Never ones to rest on our laurels (Samsung’s laurels, really), we’ve already started thinking ahead to next year and what the Galaxy S IV will bring — before the launch presentation for the S III is even over. After all, we realized that there are engineers who are designing that device at this very moment, trying to one-up themselves on a phone which itself is inching closer to perfection. So what will the next, next Galaxy look like? We’ve got a few ideas.
To start off with, we doubt that its processor will add any more cores; instead, we have a feeling that Samsung will simply clock the current quad-core Exynos even higher, perhaps up to 2.0GHz. As we’ve learned from the head-to-head competitions between the quad-core Tegra 3-based HTC One X and dual-core Snapdragon S4-powered HTC One XL, more cores are not always better: there’s a lot that goes into a CPU besides the ability to churn out cycles. In fact, we’ll probably look back at the brief reign of dual-core processors as something of an anomaly, as quads still have plenty of room to mature.
The easiest prediction is the operating system: the Galaxy S IV will undoubtedly run the latest Android OS available, be it JellyBean, Key Lime Pie, Lollipop, or what have you. TouchWiz is only going to get more sophisticated and embedded deeper into the platform, so don’t expect naked Android around these parts anytime soon.
When it comes to the screen, we’d be surprised if Samsung didn’t go full HD with a 1080p display; next time around, they’ll also probably try to incorporate a SuperAMOLED Plus screen instead of the regular old SuperAMOLED found on the Galaxy S III. The size of the display is a little harder to predict. On the one hand, screens have been getting bigger with each iteration of the Galaxy family; on the other hand, not everyone wants to carry around a Galaxy Note. We suspect that Samsung will attempt to shave even more precious space from the phone’s bezel, so that it can eke out a little more screen real estate without significantly increasing the size of the handset.
It’s pretty much a given that RAM and storage will also increase, probably to 2.5GB/3GB and a maximum of 128GB, respectively. Hopefully the company will also be able to keep the microSD slot around, which seems fairly likely as expandable storage gives the Galaxy bragging rights over the static capacity of the iPhone. Speaking of the iPhone, it’s also probably a safe bet that some of the Galaxy S IV’s features won’t be finalized until Sammy’s engineers have a chance to look at Apple’s next flagship; it’s pretty clear that the enhanced voice control on the S III is a direct attempt to combat the advantages of Siri.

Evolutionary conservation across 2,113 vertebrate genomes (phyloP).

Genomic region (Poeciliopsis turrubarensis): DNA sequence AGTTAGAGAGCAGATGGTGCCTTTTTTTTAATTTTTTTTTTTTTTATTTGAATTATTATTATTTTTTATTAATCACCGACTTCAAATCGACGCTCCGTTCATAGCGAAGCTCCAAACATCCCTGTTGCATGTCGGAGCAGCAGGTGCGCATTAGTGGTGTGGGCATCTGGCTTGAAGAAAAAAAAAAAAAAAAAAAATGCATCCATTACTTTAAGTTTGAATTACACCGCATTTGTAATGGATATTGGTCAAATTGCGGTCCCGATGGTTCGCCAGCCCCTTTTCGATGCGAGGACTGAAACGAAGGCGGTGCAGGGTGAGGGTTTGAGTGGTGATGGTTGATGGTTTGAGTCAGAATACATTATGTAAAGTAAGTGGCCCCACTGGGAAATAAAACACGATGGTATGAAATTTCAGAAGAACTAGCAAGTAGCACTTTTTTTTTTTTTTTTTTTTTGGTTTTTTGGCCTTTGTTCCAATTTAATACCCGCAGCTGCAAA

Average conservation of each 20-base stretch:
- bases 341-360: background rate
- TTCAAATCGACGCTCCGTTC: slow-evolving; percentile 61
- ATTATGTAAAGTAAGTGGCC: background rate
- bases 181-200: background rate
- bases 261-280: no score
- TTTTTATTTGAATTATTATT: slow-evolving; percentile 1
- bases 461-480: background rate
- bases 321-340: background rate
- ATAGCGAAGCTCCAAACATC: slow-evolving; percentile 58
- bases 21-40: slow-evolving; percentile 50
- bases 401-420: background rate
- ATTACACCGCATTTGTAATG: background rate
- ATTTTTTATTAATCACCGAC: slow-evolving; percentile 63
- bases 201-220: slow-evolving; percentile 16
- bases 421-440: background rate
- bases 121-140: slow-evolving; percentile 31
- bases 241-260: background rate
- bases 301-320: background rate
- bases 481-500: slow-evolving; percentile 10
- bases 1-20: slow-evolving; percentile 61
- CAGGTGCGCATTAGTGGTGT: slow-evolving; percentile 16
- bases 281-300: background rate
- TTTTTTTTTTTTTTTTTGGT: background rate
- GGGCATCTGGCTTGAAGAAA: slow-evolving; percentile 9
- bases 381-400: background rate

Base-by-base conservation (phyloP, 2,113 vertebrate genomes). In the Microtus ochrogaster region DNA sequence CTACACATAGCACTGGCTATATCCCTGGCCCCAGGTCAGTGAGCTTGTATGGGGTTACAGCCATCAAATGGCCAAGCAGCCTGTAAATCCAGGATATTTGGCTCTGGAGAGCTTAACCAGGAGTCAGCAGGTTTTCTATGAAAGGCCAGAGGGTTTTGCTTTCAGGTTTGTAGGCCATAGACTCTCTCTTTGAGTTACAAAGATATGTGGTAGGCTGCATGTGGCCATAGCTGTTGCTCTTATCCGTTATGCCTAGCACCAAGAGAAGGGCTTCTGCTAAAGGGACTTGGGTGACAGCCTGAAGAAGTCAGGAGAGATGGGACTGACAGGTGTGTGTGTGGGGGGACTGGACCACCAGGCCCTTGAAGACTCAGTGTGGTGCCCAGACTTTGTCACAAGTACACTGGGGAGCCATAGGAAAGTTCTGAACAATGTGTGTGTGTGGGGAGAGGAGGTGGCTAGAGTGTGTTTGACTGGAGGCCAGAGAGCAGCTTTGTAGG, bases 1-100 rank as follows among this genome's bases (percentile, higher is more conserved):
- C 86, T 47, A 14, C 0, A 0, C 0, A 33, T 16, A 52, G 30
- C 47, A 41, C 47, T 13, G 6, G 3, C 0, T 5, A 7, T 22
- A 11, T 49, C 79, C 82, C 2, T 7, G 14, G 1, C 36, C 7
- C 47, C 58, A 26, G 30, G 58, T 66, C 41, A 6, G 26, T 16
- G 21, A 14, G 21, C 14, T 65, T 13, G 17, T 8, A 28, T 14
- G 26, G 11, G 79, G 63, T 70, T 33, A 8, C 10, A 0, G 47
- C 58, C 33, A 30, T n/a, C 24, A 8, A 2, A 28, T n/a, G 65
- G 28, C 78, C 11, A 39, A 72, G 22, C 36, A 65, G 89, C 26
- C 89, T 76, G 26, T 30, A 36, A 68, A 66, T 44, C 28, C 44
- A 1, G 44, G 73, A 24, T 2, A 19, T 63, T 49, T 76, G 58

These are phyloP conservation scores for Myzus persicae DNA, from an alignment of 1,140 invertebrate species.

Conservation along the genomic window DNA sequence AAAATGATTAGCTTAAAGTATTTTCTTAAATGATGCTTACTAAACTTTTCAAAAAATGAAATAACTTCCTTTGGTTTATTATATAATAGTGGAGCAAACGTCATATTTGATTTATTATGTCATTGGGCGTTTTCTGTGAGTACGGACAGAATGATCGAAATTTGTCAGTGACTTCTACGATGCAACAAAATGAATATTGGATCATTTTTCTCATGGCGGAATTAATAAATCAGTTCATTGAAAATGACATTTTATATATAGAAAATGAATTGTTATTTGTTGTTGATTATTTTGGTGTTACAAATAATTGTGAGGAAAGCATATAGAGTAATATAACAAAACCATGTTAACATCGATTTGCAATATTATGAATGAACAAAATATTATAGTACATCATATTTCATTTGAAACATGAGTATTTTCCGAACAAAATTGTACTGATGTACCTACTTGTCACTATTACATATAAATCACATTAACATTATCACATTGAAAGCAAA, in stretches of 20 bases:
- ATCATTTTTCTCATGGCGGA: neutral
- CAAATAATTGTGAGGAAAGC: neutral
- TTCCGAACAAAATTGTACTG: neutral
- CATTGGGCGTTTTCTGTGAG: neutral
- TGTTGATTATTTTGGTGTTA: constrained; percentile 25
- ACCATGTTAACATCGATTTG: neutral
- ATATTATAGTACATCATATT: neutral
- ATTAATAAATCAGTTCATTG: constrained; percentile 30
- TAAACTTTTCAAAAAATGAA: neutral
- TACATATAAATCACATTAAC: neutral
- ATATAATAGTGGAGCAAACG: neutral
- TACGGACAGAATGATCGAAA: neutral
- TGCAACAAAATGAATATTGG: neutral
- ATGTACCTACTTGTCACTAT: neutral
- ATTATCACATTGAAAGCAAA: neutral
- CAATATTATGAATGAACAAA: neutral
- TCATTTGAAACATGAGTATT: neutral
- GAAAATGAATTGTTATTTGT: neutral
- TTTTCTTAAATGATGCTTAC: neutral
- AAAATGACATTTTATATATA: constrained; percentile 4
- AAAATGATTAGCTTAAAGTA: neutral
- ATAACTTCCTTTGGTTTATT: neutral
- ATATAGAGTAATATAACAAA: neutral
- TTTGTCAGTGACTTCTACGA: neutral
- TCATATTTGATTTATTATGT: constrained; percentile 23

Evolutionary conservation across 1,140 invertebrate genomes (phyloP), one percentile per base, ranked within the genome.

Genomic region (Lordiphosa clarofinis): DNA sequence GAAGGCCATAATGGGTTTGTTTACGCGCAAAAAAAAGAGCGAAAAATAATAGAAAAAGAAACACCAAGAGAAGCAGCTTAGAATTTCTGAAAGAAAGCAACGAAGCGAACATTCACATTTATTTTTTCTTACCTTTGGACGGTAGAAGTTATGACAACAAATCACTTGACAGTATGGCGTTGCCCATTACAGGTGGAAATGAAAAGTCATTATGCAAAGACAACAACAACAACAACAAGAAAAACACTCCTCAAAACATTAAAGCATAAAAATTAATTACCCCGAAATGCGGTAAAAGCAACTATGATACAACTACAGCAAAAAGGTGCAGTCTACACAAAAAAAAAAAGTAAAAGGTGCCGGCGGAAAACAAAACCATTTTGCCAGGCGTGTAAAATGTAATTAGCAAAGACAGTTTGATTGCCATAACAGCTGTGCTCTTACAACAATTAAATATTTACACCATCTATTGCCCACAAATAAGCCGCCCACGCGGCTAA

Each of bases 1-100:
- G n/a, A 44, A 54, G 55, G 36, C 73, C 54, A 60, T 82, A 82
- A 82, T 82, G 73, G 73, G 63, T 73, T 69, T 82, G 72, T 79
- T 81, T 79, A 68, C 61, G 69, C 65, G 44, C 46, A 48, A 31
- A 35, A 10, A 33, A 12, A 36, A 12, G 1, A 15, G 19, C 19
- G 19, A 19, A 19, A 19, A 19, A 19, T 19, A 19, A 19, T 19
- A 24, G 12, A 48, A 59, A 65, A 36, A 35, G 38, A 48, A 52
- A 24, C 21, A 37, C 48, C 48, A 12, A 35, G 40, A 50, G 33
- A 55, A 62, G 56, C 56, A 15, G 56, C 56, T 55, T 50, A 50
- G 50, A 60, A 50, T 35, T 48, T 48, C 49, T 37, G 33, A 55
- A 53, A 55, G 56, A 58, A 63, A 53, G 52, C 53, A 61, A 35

As for the camera, we’d expect a 12-megapixel rear shooter with the same basic features as the S III; that being said, it also behooves Samsung to enable 3D capture at some point, seeing as how that feature is a major selling point on some of its television sets. The problem with 3D capture on phones is that you need the screen to do 3D playback as well, and Samsung may not want to sacrifice overall quality for the tradeoffs imposed by 3D on smaller displays. With its new “seeing eye” feature, we can probably expect the front-facing cam to gain resolution as well.
Basically what we’ve presented here isn’t very far fetched: next year will bring more of the same, only a little better, we think. That’s been a tried-and-true strategy in consumer electronics for a long time, and while there are occasional breakthroughs in the category, next year’s model is almost always just a little faster/bigger/thinner than this year’s. So what do you think, is the Galaxy S IV going to follow that same path, or will the iPhone 5 introduce such groundbreaking advances that Samsung will be forced to play catch up in new and unexpected ways?